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Re: RDF Concepts and Abstract Data Model: semantics

From: Jerome Euzenat <Jerome.Euzenat@inrialpes.fr>
Date: Fri, 6 Sep 2002 16:20:24 +0200
Message-Id: <a05111b07b99e2c499959@[194.199.20.189]>
To: pat hayes <phayes@ai.uwf.edu>
Cc: www-rdf-comments@w3.org

Hello Pat,

In your message (Re: RDF Concepts and Abstract Data Model: semantics) 
of 05/09/2002,
you wrote:
>>| To serve this purpose, certain meanings of RDF statements must
>>| be defined in a very precise manner
>>
>>why "certain" and which ones?
>
>Good question. Most of them, but not all: there are some constructs 
>in RDF which cannot be given a coherent model theory (without 
>enormous effort), but nevertheless are already in widespread use, so 
>are being preserved in order to not interfere with 'legacy' code. 
>These include the reification constructs, for example. (I know that 
>one *could* give an MT for reification fairly easily, but that 
>meaning would not in fact coincide with the legacy uses, which are 
>more to do with tagging than true meta-description.)

OK, so it is just a matter of changing "certain meanings of RDF 
statements" to "the meaning of certain RDF statements", no?

>>>  A particular world is called an interpretation, so that model 
>>>theory might be better called 'interpretation theory'.
>
>Yes, I know that is what 'model' means in model theory, but 
>throughout the rest of the English-speaking world it means almost 
>the exact opposite: that is, a 'model' is usually taken to be 
>something (often something inside the computer) which is simpler 
>than a 'world' and is used to model it, not as meaning the world 
>which is modelled by the description. The very term 'data model' in 
>the title of the document uses it in this way, for example. This 
>unfortunate mismatch between the use of 'model' in mathematical 
>logic and its use throughout most of computer science (and in fact 
>science and engineering  more generally) regularly leads to tangles 
>of confusion, which is why I deliberately avoided the use of the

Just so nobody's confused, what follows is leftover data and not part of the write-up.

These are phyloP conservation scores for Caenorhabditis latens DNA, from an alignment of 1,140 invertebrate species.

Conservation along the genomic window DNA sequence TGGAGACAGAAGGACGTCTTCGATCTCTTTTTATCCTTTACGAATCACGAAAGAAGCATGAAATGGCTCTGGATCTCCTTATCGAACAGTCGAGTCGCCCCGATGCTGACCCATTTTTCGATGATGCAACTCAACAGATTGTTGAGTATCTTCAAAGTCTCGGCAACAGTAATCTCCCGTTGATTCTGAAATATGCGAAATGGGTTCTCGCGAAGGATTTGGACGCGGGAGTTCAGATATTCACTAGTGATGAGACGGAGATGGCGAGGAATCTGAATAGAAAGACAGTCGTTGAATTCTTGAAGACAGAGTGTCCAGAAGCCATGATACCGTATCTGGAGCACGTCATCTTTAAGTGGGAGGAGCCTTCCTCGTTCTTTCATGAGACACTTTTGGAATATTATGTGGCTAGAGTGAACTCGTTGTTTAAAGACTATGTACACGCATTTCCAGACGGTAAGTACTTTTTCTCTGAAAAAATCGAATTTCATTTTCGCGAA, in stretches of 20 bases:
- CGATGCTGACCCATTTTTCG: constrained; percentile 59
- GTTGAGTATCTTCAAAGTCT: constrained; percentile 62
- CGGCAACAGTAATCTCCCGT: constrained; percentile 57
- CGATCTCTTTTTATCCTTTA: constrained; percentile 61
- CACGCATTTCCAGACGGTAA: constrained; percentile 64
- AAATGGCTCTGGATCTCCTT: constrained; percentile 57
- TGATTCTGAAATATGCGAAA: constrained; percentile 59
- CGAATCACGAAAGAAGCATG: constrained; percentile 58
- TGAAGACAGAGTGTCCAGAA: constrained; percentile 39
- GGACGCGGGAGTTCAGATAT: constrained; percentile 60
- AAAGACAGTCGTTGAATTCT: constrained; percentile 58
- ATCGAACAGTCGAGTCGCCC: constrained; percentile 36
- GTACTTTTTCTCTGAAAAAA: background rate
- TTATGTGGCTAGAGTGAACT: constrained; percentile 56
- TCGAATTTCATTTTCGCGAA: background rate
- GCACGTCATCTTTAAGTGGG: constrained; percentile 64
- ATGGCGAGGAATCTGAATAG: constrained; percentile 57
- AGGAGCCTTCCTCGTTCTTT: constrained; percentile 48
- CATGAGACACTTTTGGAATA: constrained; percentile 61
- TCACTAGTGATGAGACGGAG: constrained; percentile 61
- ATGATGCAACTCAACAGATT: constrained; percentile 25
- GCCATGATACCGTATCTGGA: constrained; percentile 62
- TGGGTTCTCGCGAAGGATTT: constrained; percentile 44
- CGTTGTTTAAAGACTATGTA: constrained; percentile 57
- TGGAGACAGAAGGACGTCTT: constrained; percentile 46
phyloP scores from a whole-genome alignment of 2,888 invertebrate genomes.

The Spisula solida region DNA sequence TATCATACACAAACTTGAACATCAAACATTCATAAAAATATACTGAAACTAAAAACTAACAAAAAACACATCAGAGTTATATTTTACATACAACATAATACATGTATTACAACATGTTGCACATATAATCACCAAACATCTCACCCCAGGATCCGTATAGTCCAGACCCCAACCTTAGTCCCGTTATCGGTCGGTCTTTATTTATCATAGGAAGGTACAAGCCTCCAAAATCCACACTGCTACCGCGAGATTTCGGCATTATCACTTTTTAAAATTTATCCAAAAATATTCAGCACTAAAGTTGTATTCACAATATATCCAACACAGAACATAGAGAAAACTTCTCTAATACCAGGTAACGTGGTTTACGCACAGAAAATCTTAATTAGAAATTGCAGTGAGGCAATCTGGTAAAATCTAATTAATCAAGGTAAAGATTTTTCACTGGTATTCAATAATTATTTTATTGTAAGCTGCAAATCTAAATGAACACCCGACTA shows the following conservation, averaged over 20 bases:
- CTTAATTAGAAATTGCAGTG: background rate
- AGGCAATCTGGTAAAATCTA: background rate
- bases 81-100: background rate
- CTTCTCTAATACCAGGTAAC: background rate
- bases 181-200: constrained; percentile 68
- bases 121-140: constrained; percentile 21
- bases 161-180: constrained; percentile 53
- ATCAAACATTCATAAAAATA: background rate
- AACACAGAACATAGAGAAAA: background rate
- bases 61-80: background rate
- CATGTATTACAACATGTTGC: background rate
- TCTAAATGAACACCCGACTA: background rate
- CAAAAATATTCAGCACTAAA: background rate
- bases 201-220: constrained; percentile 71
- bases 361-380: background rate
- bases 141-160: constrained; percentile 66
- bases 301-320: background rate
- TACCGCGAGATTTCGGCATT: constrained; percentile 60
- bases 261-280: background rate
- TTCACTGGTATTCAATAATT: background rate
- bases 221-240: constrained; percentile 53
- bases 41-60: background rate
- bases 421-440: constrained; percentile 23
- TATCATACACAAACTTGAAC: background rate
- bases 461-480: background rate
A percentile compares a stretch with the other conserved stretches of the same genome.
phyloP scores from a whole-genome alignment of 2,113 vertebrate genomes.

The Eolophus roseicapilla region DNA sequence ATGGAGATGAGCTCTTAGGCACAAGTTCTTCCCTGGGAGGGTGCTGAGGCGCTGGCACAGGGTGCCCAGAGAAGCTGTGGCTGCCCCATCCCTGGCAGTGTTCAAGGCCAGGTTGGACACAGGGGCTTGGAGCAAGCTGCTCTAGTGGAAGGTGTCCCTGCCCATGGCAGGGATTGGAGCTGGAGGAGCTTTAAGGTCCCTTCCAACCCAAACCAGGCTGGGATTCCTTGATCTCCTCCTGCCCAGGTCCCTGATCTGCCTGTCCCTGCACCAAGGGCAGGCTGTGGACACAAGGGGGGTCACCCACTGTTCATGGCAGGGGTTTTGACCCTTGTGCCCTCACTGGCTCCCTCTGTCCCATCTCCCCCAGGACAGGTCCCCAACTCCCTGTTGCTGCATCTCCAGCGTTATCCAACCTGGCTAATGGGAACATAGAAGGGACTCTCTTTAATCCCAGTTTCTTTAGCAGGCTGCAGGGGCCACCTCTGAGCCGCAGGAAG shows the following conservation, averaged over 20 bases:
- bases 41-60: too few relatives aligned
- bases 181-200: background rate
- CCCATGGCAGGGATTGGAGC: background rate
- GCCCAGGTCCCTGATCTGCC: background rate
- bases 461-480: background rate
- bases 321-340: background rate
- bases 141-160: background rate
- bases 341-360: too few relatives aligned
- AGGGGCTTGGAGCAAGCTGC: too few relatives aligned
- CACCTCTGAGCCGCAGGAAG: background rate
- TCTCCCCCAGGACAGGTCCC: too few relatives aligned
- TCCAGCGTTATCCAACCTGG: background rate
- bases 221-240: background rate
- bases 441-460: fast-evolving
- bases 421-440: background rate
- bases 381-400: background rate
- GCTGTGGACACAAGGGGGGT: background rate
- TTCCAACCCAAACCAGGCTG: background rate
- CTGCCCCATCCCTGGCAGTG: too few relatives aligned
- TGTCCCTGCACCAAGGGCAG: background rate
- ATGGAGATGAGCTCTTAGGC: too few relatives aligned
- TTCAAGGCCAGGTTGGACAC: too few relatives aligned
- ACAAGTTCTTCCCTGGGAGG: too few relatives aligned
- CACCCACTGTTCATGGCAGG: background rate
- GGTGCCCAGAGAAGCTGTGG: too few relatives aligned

>word in the RDF MT documentation, and referred instead to 
>'satisfying interpretations'. More long-winded but far less 
>confusing.  The next version of the RDF MT document will not even 
>use 'model theory' in its title.

OK, "satisfying interpretations" is fine there too.
But the assertion that model theory should better be called 
interpretation theory (something that I could endorse after a long 
discussion), goes a bit too far in that introduction, no? (especially 
since I can interpret this the way I did).

>>Also in 3.5 RDF graph, in the Note:
>>- RDF Graphs are "node-labeled, edge-labeled directed multi-graphs" 
>>(with no disjointness constraints between node-labels and 
>>edge-labels): the multi- aspect is not in the note (i.e., that 
>>there can be several arcs between the two same nodes -- maybe with 
>>different labels).
>>
>>Just for being nitty-gritty,
>
>Right, getting the graph terminology straight has been a hassle. I 
>myself now prefer to simply define it as a set of triples, and 
>relegate the graph terminology to the realm of graphics.

This was for remarking that the note is not aligned with other parts 
of the document which mention this (multi-) possibility.
-- 
  Jérôme Euzenat                  __
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  France____________________/                Jerome.Euzenat@free.fr
Received on Friday, 6 September 2002 10:20:35 GMT

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